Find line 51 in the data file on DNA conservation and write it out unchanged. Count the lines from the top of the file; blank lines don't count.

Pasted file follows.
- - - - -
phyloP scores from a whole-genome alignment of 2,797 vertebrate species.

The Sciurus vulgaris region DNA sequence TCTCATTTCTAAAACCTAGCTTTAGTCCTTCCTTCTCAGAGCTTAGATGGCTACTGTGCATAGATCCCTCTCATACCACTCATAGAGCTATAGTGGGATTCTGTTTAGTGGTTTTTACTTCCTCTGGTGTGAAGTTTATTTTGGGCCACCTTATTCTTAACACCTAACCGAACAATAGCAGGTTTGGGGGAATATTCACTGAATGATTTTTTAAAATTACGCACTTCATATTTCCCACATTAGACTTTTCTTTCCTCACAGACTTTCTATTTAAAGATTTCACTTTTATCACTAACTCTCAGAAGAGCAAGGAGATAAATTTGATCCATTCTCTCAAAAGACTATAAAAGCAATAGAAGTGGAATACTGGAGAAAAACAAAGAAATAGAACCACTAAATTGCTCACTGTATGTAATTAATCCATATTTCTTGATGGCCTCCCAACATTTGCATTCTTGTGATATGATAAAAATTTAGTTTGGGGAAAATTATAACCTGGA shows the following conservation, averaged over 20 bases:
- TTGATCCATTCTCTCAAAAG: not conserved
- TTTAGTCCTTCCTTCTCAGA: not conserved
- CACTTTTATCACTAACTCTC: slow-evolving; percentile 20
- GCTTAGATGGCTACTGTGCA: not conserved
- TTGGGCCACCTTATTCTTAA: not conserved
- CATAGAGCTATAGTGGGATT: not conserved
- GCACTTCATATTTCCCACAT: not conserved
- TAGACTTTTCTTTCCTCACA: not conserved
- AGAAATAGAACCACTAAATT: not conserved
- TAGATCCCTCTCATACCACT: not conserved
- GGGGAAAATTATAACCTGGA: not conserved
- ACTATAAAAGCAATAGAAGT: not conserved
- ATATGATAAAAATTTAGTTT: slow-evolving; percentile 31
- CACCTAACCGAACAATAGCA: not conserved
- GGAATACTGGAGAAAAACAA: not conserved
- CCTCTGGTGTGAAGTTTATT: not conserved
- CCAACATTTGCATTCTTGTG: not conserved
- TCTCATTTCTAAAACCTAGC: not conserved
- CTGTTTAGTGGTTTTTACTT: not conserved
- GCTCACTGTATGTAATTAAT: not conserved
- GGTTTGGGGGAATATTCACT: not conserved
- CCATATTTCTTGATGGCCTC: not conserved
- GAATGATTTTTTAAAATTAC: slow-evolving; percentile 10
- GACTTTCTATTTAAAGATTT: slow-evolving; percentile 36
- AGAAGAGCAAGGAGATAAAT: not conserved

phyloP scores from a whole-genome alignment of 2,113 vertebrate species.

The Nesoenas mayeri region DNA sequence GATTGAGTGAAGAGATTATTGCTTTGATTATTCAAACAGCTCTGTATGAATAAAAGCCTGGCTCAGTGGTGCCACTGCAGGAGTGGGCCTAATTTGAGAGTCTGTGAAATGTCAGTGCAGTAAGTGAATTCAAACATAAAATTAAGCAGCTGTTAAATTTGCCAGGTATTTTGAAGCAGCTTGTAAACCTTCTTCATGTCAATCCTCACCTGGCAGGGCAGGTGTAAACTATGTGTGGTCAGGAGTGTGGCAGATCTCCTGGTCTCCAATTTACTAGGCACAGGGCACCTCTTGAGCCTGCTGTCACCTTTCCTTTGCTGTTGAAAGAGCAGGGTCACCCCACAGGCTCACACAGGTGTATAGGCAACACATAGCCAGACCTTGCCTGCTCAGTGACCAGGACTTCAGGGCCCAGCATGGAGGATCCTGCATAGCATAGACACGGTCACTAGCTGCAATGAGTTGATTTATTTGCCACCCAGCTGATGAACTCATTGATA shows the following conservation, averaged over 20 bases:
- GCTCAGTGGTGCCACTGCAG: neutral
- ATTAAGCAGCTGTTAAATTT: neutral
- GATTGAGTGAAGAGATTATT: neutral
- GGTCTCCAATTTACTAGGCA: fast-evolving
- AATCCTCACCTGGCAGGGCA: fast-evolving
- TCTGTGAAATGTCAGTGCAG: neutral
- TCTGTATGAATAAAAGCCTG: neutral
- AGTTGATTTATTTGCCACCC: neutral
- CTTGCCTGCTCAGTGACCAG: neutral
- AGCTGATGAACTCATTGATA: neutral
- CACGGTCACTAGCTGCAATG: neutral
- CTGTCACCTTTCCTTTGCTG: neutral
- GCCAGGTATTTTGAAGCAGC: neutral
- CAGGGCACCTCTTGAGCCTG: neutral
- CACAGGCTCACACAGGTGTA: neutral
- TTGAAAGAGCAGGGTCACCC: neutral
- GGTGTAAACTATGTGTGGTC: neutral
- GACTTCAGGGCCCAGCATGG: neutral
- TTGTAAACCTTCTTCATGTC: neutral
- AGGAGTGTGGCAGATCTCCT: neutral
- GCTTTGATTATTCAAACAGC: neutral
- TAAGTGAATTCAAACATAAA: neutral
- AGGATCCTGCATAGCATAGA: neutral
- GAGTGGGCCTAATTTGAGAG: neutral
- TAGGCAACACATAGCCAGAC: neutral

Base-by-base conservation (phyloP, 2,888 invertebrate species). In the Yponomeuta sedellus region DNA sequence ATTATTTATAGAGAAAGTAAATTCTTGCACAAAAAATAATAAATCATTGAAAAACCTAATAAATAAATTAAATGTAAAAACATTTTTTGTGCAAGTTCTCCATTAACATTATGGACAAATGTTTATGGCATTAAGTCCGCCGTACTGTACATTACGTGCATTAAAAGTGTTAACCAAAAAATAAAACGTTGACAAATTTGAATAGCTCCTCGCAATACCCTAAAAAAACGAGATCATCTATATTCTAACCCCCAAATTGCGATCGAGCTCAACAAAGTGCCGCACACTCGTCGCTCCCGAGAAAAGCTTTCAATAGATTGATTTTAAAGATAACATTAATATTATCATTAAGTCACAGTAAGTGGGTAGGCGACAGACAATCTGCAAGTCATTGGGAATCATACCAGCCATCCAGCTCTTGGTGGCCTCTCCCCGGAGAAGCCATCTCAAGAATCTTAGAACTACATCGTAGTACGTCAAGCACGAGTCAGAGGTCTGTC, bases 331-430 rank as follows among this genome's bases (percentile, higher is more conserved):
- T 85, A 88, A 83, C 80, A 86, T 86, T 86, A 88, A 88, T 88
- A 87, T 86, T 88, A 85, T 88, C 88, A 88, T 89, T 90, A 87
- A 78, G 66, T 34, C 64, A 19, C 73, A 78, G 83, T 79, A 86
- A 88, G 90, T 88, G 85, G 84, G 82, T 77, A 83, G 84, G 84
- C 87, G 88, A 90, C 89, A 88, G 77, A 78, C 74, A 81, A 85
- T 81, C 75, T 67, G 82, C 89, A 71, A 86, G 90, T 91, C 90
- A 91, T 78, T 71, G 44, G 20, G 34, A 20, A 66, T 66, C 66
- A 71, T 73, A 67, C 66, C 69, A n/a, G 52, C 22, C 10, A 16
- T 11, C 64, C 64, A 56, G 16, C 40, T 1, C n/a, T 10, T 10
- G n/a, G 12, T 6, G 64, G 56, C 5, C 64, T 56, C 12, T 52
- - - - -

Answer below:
- TAAGTGAATTCAAACATAAA: neutral